Five Times Billy Joel Was More Than Just the "Piano Man"

Like so many snowbirds, Billy Joel appreciates warm weather and sunshine during winter and returns to Florida at the end of the month for his first New Year's Eve show in the southern end of the state. Over the course of his career, Joel has given us many things to be merry about — his songs, chiefly — but below are a few of the times that have made the "Piano Man" more than just another hard-drinking lounge lizard.

When Amy Schumer and Jennifer Lawrence Danced on His Piano at Wrigley Field

This past August, screenwriting partners and Hollywood's favorite new BFFs, Amy Schumer and Jennifer Lawrence, were surprise dancers at a Billy Joel concert at Wrigley Field in Chicago. The comic/actor duo invaded the stage, first with a shimmy by Schumer, then Lawrence and a group of friends joining in on the action, before the pair both twisted atop Joel's piano, barefoot and grinning from ear to ear.

When He Performed an Impromptu Duet With Garth Brooks

Garth Brooks loves him some Billy Joel. So much so that he recorded a cover of Joel's "Shameless" for his 1991 album, Ropin' the Wind. The song reached number one on the Billboard charts that same year. In 2008, to commemorate the imminent closing of Shea Stadium, the home of the New York Mets for 44 years, Joel performed a two-night concert. During one special moment, Brooks (in a personalized Mets jersey) and his band joined Joel on stage to rock out to the country version of the track.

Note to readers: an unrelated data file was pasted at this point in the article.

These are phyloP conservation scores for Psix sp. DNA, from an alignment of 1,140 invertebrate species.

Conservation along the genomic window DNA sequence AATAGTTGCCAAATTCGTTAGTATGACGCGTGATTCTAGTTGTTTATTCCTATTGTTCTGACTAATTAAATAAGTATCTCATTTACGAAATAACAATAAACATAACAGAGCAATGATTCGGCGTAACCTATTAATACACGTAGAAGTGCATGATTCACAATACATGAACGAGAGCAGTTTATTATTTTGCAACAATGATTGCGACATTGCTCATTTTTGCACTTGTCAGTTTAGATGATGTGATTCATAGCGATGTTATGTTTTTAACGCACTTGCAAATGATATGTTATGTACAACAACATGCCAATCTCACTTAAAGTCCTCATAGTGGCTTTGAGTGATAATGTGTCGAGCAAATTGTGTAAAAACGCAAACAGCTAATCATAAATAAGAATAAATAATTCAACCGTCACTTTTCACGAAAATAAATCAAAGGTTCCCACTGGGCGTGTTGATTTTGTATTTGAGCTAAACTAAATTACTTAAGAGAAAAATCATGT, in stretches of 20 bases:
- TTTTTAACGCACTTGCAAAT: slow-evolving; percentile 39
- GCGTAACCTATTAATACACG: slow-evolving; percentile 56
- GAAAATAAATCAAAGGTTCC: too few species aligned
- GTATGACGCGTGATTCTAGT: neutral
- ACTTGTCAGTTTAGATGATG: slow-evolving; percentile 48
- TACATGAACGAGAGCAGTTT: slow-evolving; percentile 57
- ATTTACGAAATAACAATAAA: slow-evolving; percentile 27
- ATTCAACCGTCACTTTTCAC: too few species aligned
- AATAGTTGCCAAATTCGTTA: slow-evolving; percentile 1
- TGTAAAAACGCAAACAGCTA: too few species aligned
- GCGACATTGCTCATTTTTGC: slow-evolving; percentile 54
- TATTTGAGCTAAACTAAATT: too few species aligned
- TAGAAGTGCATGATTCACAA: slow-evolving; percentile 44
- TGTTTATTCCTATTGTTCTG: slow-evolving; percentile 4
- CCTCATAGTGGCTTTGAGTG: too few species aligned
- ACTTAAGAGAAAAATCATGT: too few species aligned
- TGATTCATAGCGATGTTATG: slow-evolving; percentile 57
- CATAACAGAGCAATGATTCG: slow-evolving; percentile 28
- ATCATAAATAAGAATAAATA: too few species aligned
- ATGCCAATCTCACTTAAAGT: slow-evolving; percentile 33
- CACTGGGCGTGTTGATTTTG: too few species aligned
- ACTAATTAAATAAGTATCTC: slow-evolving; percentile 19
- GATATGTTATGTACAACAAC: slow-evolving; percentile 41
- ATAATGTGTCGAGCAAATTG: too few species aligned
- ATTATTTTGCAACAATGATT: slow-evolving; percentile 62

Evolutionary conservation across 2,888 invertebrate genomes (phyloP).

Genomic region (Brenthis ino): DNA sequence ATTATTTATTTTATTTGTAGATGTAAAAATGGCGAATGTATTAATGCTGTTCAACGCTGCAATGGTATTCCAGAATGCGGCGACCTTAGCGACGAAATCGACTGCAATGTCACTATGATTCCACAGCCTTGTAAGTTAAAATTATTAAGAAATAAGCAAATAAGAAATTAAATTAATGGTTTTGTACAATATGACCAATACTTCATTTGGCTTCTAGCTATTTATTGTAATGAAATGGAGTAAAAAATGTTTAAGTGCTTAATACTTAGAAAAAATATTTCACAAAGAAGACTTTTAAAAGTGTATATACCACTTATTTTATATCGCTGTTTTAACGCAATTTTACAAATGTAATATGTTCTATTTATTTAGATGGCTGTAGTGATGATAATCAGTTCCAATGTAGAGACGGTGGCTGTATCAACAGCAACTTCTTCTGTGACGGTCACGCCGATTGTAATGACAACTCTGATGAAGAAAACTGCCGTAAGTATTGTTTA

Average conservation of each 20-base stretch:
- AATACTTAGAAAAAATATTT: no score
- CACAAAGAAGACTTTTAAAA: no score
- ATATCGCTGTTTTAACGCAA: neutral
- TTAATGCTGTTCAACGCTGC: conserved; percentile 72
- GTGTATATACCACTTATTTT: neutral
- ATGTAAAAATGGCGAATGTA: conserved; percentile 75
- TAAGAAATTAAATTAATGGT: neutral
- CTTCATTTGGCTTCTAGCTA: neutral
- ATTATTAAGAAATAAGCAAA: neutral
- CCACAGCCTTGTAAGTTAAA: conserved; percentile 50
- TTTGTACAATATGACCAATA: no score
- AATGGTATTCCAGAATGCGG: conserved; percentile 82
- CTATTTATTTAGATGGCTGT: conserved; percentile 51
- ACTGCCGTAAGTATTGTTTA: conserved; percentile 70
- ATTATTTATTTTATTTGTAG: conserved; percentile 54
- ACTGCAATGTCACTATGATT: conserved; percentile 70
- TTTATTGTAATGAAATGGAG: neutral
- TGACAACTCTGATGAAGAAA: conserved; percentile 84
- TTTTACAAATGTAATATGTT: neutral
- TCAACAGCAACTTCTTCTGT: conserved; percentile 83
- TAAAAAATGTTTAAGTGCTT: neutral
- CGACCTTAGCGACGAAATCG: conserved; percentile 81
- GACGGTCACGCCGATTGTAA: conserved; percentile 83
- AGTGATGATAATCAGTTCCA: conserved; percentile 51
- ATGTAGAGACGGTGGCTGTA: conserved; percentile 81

When He Sold Out Madison Square Garden 12 Nights in a Row

Not only is Billy Joel from New York; he owns it. Selling out Madison Square Garden once is an accomplishment in itself, but to do that for 12 nights straight is a testament to his popularity and staying power. Joel made his record run in the summer of 2006. The crazy part is Joel is nowhere near finished with MSG. Beginning in 2014, he now has an indefinite residency at the famed arena and plays one show a month.

When He Predicted the End of His Pop Music Recording Career

1993 was the last year Billy Joel released a new record of original material. His 12th and final album, River of Dreams, features cover art done by his then-wife, Christie Brinkley, and was nominated for several Grammys. Still, the most telling detail of River of Dreams comes in the form of "Famous Last Words," which contains the lines, "And these are the last words I have to say/Before another age goes by/With all those other songs I'll have to play/But that's the story of my life." It's the final track on his final album, and it's a fitting close to Joel's impressive songbook.

When He Unsuccessfully Attempted Suicide

Based on an excerpt from Fred Schreuer's biography of Billy Joel, the NY Daily News said the story goes like this: "Despondent over his failing career in his 20s, Joel tried to commit suicide by swallowing fistfuls of Nembutal, washed down with furniture polish. When he awoke, he thought, 'Oh great, I couldn't even do this right.'?" This occurred while Joel was still in the duo Attila, stealing his bandmate's wife, and before he'd even written "Piano Man." That means we almost lost one of the greatest American songwriters before he really got started. Angel Melendez

Billy Joel

9:30 p.m. Thursday, December 31, at BB&T Center, 1 Panther Parkway, Sunrise. Admission costs $49.50 to $159.50 plus fees via

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Angel Melendez is an unabashed geek and a massive music nerd who happens to write words (and occasionally take photos) for Miami New Times. A graduate of Florida Atlantic University and an accomplished failure at two other universities, Angel is a lush and an insufferable know-it-all, and has way better taste in music than you. His wealth of useless knowledge concerning bands, film, and Batman is matched only by his embarrassingly large collection of Hawaiian shirts and onesies.
Contact: Angel Melendez